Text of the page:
I have just learned that my film has been selected to this year’s El Ojo Cojo International Film Festival. Viva Chile Mierda will compete against 4 others for the €1,000 prize for Best Documentary Feature. But really what I am most happy about is that my Aunt Gaby and her children will be able to see the film screened in a cinema near them. The festival takes place in Barcelona and Madrid from October 3-12. Go if you can and spread the word.
The programme has been published for the Ciclo de Cine Sobre El Exlio at the Museo de la Memoria y los Derechos Humanos in Santiago, Chile. Viva Chile Mierda will screen on September 16th at 7pm. After the screening the film will be available to the public in the museum’s audiovisual centre, CEDAV.
Click here for the full programme.
The programme for Geneva’s 2014 Latin American film series, Cinémémoire has been finalised. Screening in Geneva’s Cinelux theatre, this year’s programme focuses on Chile and I am very excited to be included in this list of seminal films and to be programmed alongside films like La Spirale by Armand Mattelart, Chile Obstinate Memory by Patricio Guzman (one of my favorite films!) and Machuca by Andrés Wood. (Fun fact: my cousins Ian and Paul went to the school that was the subject of the film Machuca and they knew the boys that the film is about.) The films will screen at the Cinélux cinema on Boulevard de Sant-George. My film will screen on September 18th and October 5th. I will be there in person for the September 18th screening. I hope to see some of you there!
You can download the complete programme here:
I have just received the pleasing news that my film has been selected for Glasgow’s Document International Human Rights Documentary Film Festival!
The festival takes place October 9 – 12 so mark your calendar Glasgow people. I expect all of the Glaswegians I know to go to this (you know who you are) and to tell your friends. I think I’ll be going so I’ll know if your not there. Also, let’s drink. 🙂
More details soon…
Over two months, as part of Cine Memoria, a Latin American film series organised by Kiltrofilms, Cinelux in Geneva will screen ¡Viva Chile mierda! on two separate nights (September 18th and October 5th). I know a few people in Geneva (you know who you are) so hopefully they will be able to go to this screening but if you’re reading this and are in any way near this cinema then you should definitely go too. 🙂 Oh, and tell your friends.
Boulevard de Saint-Georges 8
The FIDOCS festival program has finally gone live. Here you can see the entry on my film as well as the screening times. If you want to look at the whole program you can do so here.
It looks like a great program. I am very excited to see all of these films next week. Hopefully I will see some of you there!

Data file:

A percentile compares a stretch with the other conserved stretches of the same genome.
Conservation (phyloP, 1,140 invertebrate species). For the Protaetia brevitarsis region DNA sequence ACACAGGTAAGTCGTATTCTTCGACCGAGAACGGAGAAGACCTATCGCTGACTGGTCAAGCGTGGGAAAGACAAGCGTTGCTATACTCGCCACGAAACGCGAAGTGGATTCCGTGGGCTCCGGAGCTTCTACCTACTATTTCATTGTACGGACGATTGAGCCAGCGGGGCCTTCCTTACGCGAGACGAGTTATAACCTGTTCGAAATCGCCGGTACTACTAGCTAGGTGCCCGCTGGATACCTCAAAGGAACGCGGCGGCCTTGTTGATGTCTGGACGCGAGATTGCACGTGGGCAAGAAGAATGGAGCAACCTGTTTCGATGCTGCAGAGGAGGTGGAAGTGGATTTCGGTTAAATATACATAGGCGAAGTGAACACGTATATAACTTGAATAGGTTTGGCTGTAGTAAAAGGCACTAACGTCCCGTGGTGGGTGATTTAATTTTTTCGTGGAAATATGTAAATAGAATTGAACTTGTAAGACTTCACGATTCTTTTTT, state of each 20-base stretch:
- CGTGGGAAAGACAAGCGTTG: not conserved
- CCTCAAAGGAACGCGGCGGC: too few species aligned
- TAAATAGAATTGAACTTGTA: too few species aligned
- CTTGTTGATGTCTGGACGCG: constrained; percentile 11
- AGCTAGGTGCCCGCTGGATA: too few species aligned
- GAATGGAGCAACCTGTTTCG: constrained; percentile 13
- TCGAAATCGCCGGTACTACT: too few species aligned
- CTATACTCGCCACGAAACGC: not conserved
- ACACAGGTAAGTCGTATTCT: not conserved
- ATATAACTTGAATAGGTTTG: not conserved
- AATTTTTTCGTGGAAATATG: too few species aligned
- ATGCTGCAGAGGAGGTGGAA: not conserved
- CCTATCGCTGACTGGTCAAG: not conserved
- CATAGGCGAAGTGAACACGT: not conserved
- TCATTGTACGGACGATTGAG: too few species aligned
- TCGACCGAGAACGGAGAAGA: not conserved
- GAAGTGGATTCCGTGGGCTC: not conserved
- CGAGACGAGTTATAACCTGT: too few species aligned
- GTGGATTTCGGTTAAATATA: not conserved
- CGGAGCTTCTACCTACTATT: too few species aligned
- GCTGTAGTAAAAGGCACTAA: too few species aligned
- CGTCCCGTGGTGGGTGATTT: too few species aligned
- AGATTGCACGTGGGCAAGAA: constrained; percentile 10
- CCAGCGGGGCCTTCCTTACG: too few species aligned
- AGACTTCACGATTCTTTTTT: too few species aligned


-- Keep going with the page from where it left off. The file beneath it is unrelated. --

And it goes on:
Although the festival catalogue isn't available yet (what's up with that people?) I have just been given the date and times of my screenings at FIDOCS. My film will screen on… drum roll please… Wednesday 25th at 11:30 and Friday 27th at 17:30.
The screenings will take place in the Gabriela Mistral Cultural Centre (Av Libertador Bernardo O'Higgins 227, Barrio Lastarria, Santiago +56 2 2566 5500)
For more information about ticket prices and festival screening locations click here
Tickets go on sale on Monday the 23th of June. See you there!
I am pleased to announce that I have been asked to screen ¡Viva Chile mierda! at Queens University Belfast this Autumn. The film will screen at 4pm on October 15, 2014 and will be followed by a Q&A. I am grateful to Cahal McLaughlin, professor in Film Studies and the School of Creative Arts for the invitation. I look forward to meeting their students and hearing what they have to say about the issues raised in my film. I have never been to Ireland before so that is a bonus as is the beautiful architecture of the university.
I will post more information once I have it…
(Click on image for original news clipping)
Sadly, as I don’t live in Chile anymore, I missed this news story. So it seems that ‘Papudo’ went back to Chile after all! In March, La Tercera newspaper reported that Andrés Valenzuela finally returned to Chile after 30 years in order to give testimony in several court cases relating to his time with the Joint Command. He only just left the country (according to another article in El Dínamo.) The La Tercera article states that he stayed with relatives whom he himself told me had not seen or heard from him in over 30 years. One of the several open cases that he was giving testimony for is about the death of president Michelle Bachelet’s father, Brigadier General Alberto Bachelet, who opposed the coup and consequently was tortured and killed by the Pinochet regime.
I am very sorry to read that he has leukaemia and has been living with it for 12 years. (The article notes that he was concerned about running out of his medication after staying on longer than he had planned.)
I’m glad that he was able to return and reconnect with estranged friends and relatives. Hopefully he also achieved some sort of closure with his past by giving his testimony again. I wonder if he actually made it back to his home town while he was in Chile…
I hope that his testimony proves useful and that the families of the victims now have more information about what happened to their loved ones.